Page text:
1886 saw work commencing on an extension southwards from St. Aldate's, over Folly Bridge and down Abingdon Road terminating at Lake Street. Again served with passing loops, this line was to open for use in March 1887.

Work on the final extension from the Rackham's Lane terminus up Banbury Road to a new terminus at the end of South Parade in Summertown was completed in late 1898. This extension had just three passing loops and brought the tramway up to its maximum extent with a total of 5¼ route miles, of which about 1¼ miles comprised passing loops or short sections of double track, such as those over Magdalen Bridge and Folly Bridge.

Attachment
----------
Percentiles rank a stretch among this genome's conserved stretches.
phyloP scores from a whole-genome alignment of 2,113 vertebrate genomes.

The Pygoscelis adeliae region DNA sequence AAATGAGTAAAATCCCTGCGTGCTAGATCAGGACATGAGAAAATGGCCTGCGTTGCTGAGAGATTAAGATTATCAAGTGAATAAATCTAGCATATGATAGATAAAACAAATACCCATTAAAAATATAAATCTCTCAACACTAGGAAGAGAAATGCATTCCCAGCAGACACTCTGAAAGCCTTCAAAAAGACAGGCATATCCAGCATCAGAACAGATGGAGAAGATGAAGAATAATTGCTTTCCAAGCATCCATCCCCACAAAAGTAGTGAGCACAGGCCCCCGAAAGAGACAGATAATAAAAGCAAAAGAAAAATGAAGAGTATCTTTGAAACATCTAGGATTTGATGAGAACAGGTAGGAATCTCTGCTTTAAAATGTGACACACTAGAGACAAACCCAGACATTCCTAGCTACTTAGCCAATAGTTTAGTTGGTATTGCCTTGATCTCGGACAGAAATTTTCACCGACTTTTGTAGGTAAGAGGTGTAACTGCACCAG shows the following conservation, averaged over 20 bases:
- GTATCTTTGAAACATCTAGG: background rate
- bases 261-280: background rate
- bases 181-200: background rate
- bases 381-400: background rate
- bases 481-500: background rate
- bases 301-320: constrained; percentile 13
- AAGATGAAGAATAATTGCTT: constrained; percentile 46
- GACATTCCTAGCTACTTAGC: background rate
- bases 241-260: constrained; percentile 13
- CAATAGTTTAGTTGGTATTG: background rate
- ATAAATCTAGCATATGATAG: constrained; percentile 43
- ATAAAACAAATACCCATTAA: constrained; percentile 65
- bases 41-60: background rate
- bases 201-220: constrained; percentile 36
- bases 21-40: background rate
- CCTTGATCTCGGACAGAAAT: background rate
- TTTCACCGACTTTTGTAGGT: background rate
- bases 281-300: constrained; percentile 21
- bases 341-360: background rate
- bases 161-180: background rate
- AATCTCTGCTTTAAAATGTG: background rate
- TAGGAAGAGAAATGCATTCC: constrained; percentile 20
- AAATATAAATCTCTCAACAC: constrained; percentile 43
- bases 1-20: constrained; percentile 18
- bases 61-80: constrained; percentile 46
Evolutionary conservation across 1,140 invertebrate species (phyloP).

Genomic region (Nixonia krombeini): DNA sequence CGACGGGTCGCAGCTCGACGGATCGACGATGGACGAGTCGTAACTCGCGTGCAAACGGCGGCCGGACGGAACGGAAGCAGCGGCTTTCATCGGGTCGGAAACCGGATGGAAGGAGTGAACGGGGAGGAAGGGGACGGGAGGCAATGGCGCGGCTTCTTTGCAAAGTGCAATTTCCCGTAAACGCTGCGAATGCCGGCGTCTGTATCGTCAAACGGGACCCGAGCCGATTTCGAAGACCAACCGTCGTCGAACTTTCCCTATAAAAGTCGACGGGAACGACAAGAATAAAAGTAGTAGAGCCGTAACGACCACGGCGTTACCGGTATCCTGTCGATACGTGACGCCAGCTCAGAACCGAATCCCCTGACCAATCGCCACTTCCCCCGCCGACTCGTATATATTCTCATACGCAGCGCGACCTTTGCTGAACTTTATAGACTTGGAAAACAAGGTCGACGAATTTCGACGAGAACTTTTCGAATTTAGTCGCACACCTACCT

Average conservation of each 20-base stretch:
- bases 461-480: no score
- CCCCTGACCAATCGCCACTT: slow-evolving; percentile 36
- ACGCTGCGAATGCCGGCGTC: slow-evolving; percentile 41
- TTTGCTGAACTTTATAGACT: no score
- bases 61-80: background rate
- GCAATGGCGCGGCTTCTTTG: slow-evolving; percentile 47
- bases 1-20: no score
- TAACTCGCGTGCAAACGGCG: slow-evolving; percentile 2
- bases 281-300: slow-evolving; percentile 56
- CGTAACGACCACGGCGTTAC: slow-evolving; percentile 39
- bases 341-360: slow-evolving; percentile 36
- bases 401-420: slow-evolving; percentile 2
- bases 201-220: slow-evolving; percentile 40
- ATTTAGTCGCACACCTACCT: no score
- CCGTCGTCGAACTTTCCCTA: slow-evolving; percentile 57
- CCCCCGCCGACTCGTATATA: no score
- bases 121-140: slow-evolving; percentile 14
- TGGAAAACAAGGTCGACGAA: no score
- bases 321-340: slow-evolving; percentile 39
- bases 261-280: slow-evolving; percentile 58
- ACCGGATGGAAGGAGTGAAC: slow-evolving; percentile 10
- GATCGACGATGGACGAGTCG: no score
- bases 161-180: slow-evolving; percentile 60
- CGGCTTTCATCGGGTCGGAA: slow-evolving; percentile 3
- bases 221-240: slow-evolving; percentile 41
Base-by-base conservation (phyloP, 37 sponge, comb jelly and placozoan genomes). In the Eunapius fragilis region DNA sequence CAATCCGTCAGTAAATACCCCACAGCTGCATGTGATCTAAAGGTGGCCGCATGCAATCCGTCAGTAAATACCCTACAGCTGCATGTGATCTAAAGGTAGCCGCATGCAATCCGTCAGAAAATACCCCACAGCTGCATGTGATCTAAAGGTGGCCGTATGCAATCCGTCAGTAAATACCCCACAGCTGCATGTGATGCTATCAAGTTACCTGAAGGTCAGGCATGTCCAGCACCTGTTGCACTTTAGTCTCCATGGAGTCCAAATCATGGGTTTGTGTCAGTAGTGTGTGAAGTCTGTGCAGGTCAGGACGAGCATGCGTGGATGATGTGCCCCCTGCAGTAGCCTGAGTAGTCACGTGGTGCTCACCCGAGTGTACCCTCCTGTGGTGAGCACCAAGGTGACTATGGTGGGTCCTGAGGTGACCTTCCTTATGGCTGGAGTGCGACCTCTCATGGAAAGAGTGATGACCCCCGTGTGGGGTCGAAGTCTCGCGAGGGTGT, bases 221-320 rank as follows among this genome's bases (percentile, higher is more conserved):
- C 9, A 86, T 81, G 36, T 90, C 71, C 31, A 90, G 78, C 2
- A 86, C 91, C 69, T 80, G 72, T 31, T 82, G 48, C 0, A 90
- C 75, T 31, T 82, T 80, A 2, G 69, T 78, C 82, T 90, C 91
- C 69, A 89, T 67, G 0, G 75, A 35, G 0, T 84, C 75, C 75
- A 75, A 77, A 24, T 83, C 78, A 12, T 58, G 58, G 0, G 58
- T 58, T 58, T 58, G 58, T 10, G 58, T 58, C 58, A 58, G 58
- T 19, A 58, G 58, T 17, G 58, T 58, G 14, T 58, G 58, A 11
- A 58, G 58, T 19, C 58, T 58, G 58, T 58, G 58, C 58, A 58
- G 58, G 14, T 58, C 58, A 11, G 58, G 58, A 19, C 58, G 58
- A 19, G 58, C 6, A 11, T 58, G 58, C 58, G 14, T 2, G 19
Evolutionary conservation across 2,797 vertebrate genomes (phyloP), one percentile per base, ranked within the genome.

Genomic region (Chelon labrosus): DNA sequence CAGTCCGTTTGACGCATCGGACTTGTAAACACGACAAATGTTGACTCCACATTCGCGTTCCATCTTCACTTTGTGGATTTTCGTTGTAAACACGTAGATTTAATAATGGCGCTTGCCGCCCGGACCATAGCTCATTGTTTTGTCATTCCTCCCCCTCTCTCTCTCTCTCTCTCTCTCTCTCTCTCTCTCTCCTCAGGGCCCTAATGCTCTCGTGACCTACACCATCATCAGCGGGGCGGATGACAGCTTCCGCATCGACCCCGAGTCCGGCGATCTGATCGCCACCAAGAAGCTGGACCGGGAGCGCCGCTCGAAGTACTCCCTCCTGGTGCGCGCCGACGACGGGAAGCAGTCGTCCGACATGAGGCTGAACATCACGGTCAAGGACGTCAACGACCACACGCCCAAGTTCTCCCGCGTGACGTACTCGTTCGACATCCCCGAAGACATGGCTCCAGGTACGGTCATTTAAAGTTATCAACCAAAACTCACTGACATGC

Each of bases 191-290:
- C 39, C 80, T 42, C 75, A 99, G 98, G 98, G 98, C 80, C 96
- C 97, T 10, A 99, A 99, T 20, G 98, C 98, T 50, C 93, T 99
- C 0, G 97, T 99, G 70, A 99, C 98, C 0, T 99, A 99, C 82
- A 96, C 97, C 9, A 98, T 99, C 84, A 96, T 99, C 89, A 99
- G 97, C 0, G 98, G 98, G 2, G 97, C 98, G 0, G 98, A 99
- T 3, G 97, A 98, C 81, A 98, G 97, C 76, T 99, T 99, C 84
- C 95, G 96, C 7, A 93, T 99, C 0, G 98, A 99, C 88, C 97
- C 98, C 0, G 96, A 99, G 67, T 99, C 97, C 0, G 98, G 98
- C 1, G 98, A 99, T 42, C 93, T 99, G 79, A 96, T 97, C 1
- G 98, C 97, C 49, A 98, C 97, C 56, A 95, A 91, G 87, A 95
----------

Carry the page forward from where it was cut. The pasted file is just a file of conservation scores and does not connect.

Proposed extensions and electrification 1907-1909

There were later proposals to greatly extend and electrify the system. The Oxford & District Tramways Act 1907
Act of 21st August 1907
Author's collection

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enabled the existing tramways to be vested in the new City of Oxford Electric Tramways Ltd. which was duly authorised to reconstruct and extend the tramway. We have a case bound copy of this 52 page Act in our collection, and whilst there are no illustrations, it contains a great deal of information relating to the changes and limitations being considered.